Stability of anticoagulation control can be improved by daily vitamin K supplementation [6, 12], although an initial increase in warfarin dose may be required because of the antagonist effect of vitamin K on the pharmacological activity of warfarin. This varies between different patients and is related to VKORC1-1639G > A genotype, with those carrying the GG genotype demonstrating a significantly larger fall in INR, and requiring a significantly greater increase in warfarin dose, by an average of 33%, compared with 11% for those carrying the GA, and < 1% for those with the AA genotype, following vitamin K supplementation [13]. This is because patients with GG genotype are more efficient at converting vitamin K epoxide to vitamin K, leading to a greater regeneration of vitamin K hydroquinone and subsequently a larger increase in the activation of vitamin K dependent clotting factors compared to patients with the GA and AA genotype [13].

Based upon the above observation we hypothesized that patients on warfarin therapy with the VKORC1 (-1639) GG polymorphism could have less stable control of anticoagulation than those with GA or AA genotypes as a result of variable dietary intake of vitamin K. We set out to examine this possibility in a cohort of patients on chronic warfarin therapy.


Materials and Methods

The INR values and dose changes of atrial fibrillation patients taking warfarin who had attended the Newcastle upon Tyne Anticoagulation Monitoring Service for at least 18 months for INR testing and dosage advice by staff guided by the DAWN dosing programme [14], and had VKORC1–1639G > A established in our previous studies of effect of VKORC1 on warfarin dose requirements, were analysed. Since patients commencing warfarin require an initial dose titration period following a loading dose regimen to reach anticoagulation stability, the first six months from the time of warfarin commencement were excluded and the subsequent 12 months data analysed. TTR was calculated by the method of Rosendaal et al [15]. The study was approved by the Regional Ethics Committee and was in accordance with the Helsinki Declaration of 1975.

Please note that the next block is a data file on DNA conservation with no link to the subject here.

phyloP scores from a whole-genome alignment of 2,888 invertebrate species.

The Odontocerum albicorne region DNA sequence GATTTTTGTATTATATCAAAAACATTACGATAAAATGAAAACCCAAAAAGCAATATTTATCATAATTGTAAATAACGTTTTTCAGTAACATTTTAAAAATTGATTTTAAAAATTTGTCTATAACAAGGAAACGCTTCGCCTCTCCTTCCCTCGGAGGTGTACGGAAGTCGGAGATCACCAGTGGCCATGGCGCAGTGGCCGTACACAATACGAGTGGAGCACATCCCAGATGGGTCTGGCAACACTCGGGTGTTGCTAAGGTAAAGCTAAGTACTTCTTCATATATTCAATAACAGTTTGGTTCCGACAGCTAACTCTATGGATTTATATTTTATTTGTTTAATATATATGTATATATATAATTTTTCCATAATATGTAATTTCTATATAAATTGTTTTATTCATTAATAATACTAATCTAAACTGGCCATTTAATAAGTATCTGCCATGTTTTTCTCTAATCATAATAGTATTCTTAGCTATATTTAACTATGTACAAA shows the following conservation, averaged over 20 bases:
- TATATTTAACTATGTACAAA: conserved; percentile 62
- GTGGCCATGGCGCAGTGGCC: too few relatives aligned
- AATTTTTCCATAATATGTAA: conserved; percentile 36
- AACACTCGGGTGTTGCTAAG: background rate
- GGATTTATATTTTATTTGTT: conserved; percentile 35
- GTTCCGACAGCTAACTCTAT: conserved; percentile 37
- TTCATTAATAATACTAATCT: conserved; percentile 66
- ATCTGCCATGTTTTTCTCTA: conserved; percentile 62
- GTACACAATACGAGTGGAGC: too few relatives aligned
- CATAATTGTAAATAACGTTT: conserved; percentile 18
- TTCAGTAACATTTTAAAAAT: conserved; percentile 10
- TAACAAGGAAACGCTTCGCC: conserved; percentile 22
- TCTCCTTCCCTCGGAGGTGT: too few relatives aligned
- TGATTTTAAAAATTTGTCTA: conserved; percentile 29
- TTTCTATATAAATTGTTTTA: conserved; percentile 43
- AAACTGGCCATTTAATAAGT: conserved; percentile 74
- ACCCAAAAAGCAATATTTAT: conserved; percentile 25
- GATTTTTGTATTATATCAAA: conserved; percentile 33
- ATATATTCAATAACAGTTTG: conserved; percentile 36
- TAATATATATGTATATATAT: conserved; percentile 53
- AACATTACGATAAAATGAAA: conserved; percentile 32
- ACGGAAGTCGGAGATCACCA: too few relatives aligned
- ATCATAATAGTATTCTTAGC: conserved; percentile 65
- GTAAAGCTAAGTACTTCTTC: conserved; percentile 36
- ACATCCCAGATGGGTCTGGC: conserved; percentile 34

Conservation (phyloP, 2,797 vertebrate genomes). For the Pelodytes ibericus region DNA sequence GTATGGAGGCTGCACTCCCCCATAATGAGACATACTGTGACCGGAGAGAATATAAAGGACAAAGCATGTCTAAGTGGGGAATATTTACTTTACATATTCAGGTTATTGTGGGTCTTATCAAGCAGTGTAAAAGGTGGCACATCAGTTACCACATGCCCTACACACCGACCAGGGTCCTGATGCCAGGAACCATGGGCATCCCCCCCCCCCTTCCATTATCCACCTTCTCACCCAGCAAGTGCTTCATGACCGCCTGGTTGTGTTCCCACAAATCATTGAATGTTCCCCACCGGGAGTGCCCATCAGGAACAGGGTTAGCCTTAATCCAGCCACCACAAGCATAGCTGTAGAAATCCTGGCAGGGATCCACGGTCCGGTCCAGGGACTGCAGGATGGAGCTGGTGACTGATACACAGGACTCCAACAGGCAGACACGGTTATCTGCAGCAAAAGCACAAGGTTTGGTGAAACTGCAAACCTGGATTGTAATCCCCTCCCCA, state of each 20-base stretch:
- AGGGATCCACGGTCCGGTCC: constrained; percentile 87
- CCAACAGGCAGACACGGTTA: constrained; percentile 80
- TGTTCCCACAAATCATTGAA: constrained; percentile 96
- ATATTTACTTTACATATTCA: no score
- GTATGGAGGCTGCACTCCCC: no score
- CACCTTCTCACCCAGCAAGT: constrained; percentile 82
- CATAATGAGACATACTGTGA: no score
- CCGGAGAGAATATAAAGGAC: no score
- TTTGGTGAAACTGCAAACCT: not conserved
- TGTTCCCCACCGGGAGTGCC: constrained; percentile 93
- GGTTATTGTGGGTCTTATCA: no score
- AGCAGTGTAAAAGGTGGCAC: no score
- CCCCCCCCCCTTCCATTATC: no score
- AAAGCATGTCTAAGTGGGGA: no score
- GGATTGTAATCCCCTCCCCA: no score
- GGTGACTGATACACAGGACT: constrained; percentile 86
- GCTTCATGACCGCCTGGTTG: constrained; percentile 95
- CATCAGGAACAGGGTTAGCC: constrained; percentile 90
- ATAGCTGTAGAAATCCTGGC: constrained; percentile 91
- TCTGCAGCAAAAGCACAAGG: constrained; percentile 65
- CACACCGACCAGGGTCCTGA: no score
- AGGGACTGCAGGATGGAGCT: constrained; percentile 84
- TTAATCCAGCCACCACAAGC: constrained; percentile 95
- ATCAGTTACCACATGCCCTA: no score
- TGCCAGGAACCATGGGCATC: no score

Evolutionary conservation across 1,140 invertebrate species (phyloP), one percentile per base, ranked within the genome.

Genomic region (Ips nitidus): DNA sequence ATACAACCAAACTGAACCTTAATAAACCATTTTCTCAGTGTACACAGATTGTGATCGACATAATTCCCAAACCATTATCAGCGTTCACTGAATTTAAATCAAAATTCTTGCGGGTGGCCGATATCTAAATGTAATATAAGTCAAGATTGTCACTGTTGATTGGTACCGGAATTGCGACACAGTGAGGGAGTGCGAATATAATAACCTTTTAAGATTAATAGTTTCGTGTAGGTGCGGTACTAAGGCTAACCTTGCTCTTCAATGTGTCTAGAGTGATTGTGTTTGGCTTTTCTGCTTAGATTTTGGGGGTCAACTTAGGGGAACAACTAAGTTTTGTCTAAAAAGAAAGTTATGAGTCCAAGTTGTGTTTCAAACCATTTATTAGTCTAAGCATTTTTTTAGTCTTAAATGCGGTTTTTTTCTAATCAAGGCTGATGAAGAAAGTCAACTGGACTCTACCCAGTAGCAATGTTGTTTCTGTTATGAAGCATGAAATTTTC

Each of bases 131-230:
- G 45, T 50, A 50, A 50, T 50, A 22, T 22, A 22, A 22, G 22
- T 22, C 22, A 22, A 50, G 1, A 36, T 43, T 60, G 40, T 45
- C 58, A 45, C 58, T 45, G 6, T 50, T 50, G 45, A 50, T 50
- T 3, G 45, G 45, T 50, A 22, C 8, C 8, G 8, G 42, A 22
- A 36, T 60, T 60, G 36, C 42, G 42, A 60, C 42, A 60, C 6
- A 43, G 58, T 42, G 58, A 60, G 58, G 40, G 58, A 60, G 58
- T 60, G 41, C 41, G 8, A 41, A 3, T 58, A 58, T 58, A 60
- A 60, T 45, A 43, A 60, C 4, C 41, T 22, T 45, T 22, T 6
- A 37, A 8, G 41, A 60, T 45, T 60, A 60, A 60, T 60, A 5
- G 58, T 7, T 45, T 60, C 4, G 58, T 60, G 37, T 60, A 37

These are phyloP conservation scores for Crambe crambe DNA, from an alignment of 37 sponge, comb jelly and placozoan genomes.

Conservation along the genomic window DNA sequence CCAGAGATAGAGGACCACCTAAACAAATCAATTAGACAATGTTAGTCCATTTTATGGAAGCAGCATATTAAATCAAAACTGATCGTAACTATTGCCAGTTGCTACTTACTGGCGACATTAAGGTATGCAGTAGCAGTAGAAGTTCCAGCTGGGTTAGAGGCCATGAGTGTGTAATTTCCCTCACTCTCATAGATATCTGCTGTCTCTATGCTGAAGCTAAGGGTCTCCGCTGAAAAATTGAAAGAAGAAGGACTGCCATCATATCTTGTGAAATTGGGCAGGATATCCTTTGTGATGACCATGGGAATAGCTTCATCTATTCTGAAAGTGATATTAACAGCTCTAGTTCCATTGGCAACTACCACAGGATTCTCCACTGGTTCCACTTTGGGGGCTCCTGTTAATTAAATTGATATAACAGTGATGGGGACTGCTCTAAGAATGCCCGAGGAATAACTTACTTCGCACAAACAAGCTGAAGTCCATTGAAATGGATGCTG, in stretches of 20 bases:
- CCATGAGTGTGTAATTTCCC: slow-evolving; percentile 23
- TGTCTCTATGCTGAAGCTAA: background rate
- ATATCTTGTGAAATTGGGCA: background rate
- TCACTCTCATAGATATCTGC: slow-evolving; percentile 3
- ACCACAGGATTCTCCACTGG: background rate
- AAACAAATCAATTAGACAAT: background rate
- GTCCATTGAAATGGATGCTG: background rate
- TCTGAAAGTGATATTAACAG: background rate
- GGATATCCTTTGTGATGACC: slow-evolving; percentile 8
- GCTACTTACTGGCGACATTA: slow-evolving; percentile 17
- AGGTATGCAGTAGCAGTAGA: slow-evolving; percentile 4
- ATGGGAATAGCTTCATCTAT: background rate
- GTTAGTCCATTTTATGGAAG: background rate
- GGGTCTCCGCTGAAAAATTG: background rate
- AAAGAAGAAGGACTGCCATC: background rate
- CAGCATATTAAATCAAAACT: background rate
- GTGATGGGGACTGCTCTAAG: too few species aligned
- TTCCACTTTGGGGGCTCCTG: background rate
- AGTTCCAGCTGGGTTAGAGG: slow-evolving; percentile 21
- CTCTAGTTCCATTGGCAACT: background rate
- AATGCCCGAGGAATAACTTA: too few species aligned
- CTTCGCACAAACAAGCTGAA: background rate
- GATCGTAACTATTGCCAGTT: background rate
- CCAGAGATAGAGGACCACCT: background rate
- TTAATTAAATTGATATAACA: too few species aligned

Statistical Analysis

Statistical analysis was conducted by Statistical Package for Social Sciences version 21 (SPSS). One way analysis of covariance (ANCOVA) was used to examine the difference in TTR, number of INR measurements, mean dose, and number of dose changes among the three VKORC1 variants (GG/GA/AA) taking into account the effect of age and sex covariates.


Results

234 patients [106 (45%) female] were included in the study. The prevalence of VKORC1 AA, GA, and GG variants was 18.4%, 56.4%, and 25.2% respectively. The mean age ± SD between AA, GA, and GG variants groups were similar, 64 ± 18, 63 ± 15, and 63 ± 13, respectively. No statistical differences were observed between the three variants (GG GA AA) in mean TTR (66%, 61%, 68%, respectively), mean number of INR monitoring events (12.4, 13.5, 13.0, respectively), and mean dose changes (3.9, 4.0, 3.3, respectively). Similarly there were no significant differences in these measurements between AA and GG + GA genotypes. However, patients with GG variant required a significantly higher mean warfarin dose compared to those with GA variant (4.0 mg v 3.3 mg; P=0.02) with a mean dose difference of 0.7mg (p=0.02). However, no difference in dose requirement was observed between AA (mean dose=3.2 mg) and GA variants and between AA and GG variants (p=0.07). No influence of age and sex covariates was detected.


Discussion